In a time of polarised opinions, what does it mean for followers of Jesus to be unified? As we leaf through the pages of One Corinthians we uncover God's blueprint for a church marked by both diversity and unity. Estimated as being written in AD 53-57 One Corinthians is one of Paul's many letters to the early church found in the the back of the New Testament. One Corinthians is a letter of encouragement and a warning against the tides of culture. It's a call to be both joined together and set apart - written to a group of followers in a seaside city in Ancient Greece with words that still hold sway today.
One Hundred Pianos
1 Corinthians 1
“Has it ever occurred to you that one hundred pianos all tuned to the same fork are automatically tuned to each other? They are of one accord by being tuned, not to each other, but to another standard to which each one must individually bow. So one hundred worshipers met together, each one looking away to Christ, are in heart nearer to each other than they could possibly be, were they to become 'unity' conscious and turn their eyes away from God to strive for closer fellowship.” A.W. Tozer
1 Corinthians 3-4
Unity doesn't mean we are all the same. Difference doesn't have to cause division. Paul was writing to a church that was divided over leadership. Division is a product and temptation of the fall. Unity is a product of the Spirit. Paul's basically saying they've missed the point. It's all about the gospel. We need to check ourselves. Is our need to be centre pushing Jesus and the good news out?
1 Corinthians 3-4
If you are truly walking in gospel humility, you'll constantly be amazed by how good God is and how gracious he is to all of us. You are loved, it's not about you, it's all about Jesus. We need to remember that we are not the centre of our lives, Jesus is. This can help us put to death pride and teach us to walk in gospel humility. There is true freedom in the self-forgetful life.
Freedom: A Panel Discussion
1 Corinthians 6
Joe McSharry, Gemma Skevington, Rich Wilson
The bible is clear on sexual ethics, but people seek more detail around sexual practice than it has given. How do we use our right to do anything to do the right thing? Paul talks about the significance of the body - in relation to resurrection which was dismissed in Corinthian culture where body and spirit were separated. What does embodied spirituality look like in relation to sexuality?
Singleness and Marriage
1 Corinthians 7
We need to be doing each stage of life and relationships really well: singleness and marriage. When God calls us, God defines us - circumcised or uncircumcised, slave or free is not our primary identity. How does this relate to the idolisation of relationships, sex and marriage? We should not be defined by our relationship status - whether it’s the one we want or not.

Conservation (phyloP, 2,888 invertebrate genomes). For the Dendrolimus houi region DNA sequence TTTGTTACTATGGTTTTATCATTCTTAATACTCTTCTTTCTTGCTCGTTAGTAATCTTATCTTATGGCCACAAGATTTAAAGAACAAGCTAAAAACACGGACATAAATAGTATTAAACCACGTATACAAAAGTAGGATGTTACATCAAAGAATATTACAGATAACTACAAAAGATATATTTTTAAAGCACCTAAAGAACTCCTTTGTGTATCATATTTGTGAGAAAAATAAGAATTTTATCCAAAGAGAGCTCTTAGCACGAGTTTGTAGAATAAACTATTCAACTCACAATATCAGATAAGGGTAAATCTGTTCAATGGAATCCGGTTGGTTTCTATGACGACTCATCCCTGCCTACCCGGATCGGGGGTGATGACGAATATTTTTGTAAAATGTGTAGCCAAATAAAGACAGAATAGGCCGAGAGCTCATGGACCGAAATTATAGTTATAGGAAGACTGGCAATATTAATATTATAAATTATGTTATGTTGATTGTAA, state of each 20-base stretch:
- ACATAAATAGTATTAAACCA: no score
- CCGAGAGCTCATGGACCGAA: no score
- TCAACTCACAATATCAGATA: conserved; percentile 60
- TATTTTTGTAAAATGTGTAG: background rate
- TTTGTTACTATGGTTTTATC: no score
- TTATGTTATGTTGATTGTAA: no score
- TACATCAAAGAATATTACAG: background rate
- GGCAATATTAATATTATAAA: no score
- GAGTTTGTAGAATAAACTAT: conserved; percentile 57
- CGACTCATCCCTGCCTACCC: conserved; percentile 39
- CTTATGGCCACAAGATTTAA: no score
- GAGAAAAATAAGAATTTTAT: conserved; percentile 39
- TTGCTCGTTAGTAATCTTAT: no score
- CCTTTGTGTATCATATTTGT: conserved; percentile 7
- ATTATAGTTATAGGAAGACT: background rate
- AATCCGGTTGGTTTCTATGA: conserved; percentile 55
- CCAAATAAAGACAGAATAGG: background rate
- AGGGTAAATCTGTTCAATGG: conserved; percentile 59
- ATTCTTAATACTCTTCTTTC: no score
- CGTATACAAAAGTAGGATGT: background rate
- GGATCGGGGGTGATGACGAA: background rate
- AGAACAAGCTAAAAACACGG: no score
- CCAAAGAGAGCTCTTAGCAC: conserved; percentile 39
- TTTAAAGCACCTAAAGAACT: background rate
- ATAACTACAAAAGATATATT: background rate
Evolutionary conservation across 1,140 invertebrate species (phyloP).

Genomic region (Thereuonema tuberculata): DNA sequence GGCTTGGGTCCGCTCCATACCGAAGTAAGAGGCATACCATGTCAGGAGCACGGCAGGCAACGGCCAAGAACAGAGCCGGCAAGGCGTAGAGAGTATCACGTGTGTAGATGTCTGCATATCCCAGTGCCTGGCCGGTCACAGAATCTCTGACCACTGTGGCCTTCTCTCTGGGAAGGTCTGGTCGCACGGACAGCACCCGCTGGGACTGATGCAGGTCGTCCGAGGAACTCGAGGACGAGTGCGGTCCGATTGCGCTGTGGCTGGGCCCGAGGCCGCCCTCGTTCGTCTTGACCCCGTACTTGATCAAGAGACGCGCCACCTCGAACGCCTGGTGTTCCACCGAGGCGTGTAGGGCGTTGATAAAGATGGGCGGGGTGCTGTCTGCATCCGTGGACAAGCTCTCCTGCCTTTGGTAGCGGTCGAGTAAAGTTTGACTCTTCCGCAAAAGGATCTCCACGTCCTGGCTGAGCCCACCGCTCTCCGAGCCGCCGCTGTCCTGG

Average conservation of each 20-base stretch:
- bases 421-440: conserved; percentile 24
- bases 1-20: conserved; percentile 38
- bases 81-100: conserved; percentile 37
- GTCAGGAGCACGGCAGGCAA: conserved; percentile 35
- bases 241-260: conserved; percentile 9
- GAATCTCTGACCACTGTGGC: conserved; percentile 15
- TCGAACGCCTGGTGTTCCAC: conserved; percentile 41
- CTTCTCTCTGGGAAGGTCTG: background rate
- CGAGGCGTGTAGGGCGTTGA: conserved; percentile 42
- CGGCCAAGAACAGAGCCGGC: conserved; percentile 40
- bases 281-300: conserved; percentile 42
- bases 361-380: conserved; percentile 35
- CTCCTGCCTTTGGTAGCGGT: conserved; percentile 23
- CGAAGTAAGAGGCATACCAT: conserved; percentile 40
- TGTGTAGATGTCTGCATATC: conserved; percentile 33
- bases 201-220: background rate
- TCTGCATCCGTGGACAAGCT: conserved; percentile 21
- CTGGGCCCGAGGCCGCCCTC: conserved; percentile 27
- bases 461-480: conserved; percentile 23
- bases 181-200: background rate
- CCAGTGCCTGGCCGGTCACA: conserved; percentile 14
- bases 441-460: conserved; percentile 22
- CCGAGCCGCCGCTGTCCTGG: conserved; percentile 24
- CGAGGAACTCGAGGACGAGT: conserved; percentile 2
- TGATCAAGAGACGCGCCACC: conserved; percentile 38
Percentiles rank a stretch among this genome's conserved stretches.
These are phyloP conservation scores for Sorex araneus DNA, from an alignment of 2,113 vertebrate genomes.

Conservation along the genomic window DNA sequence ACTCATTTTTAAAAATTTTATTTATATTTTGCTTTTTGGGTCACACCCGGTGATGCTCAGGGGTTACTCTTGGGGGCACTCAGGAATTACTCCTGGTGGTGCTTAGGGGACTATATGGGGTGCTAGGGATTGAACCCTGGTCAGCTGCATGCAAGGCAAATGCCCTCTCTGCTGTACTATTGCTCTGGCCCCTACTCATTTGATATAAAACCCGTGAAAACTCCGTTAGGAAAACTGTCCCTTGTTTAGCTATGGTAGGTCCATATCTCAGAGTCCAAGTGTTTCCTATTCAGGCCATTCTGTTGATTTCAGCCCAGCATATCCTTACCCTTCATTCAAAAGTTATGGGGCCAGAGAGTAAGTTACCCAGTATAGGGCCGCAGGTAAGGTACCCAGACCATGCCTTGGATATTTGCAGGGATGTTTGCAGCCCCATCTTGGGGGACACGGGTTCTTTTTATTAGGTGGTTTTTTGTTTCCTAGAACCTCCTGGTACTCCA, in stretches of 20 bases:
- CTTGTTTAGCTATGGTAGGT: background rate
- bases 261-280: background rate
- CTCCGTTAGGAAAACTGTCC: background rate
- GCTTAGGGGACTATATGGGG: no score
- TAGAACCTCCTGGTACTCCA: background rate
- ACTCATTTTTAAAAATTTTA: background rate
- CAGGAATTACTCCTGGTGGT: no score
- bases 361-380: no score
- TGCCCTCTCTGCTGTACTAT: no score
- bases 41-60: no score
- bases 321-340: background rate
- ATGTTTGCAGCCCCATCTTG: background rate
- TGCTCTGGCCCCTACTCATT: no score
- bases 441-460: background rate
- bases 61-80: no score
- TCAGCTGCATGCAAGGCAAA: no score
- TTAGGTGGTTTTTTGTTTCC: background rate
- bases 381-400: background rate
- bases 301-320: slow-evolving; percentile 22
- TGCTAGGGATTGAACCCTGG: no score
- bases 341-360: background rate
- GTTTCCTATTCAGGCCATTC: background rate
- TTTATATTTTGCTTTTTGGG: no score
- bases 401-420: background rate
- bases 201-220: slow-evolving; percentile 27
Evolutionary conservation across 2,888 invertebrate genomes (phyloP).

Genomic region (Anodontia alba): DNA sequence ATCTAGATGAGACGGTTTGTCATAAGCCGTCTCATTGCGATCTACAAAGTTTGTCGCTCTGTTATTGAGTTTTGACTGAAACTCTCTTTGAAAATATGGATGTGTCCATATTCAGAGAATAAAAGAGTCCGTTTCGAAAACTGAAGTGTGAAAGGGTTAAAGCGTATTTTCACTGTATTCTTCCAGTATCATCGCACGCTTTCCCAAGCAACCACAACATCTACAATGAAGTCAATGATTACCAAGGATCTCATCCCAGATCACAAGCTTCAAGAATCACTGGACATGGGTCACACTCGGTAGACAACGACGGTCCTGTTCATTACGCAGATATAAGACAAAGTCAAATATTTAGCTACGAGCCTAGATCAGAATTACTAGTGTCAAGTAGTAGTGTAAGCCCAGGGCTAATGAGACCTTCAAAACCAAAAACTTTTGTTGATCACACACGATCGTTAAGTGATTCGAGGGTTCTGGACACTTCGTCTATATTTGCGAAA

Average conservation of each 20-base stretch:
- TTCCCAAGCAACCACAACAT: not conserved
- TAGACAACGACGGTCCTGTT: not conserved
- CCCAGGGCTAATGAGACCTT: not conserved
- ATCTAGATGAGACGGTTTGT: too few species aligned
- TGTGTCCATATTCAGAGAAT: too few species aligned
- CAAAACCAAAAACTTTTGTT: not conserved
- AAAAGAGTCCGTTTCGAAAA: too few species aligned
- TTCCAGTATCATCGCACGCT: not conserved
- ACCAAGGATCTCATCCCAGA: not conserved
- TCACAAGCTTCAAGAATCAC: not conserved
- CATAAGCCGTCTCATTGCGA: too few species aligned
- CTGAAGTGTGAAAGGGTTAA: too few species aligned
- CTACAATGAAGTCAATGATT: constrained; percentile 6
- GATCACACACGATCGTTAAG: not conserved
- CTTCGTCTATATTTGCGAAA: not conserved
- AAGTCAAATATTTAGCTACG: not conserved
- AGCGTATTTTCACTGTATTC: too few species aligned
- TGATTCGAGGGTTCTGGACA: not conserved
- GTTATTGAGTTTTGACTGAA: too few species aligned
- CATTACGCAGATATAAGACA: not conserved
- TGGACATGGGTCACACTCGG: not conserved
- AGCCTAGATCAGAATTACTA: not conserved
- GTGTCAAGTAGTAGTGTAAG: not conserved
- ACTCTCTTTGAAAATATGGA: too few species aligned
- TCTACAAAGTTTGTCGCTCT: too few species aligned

1 Corinthians 12
Being diverse does not need to mean that we are divided, and unity does not need to mean uniformity - being united does not mean that we’re all the same. We don’t need to have the same gifts to operate with the same purpose. Our spiritual gifts are not for us, they’re given to us for others. We, like Abraham, are blessed to be a blessing.
1 Corinthians 13: 4-8
"Love is patient, love is kind. It does not envy, it does not boast, it is not proud. It does not dishonour others, it is not self-seeking, it is not easily angered, it keeps no record of wrongs. Love does not delight in evil but rejoices with the truth. It always protects, always trusts, always hopes, always perseveres. Love never fails." 1 Corinthians 13: 4-8
Worship, Tongues and Prophecy
1 Corinthians 14
This passage sheds an interesting light on what church services in the early church must have been like. There was obviously great freedom and informality. Paul is writing to address this. Other than the Apostles there was no local professional ministry. Gatherings were open to anyone who had a gift to use. The freedom and informality may also have felt chaotic.
1 Corinthians 15
“Where, O death, is your victory? Where, O death, is your sting?” The sting of death is sin, and the power of sin is the law. But thanks be to God! He gives us the victory through our Lord Jesus Christ. With all this going for us, my dear, dear friends, stand your ground. And don’t hold back. Throw yourselves into the work of the Master, confident that nothing you do for him is a waste of time or effort. For now we see only a reflection as in a mirror; then we shall see face to face. Now I know in part; then I shall know fully, even as I am fully known. Once we were wandering around in the dark, now we walk in the light.
1 Corinthians 16
In the final chapter of One Corinthians, Paul talks about giving, honour and encouragement. Giving to the Church is an expectation when we are living in community. It is an intentional investment into the work of the Church - the work that people we know and love are doing, and it promotes unity with both the local community and the whole Body of Christ. Honouring others is also an expectation in the Church. We want to be part of a culture where we honour one another - a culture where we look for the gold in those around us and call it out in them.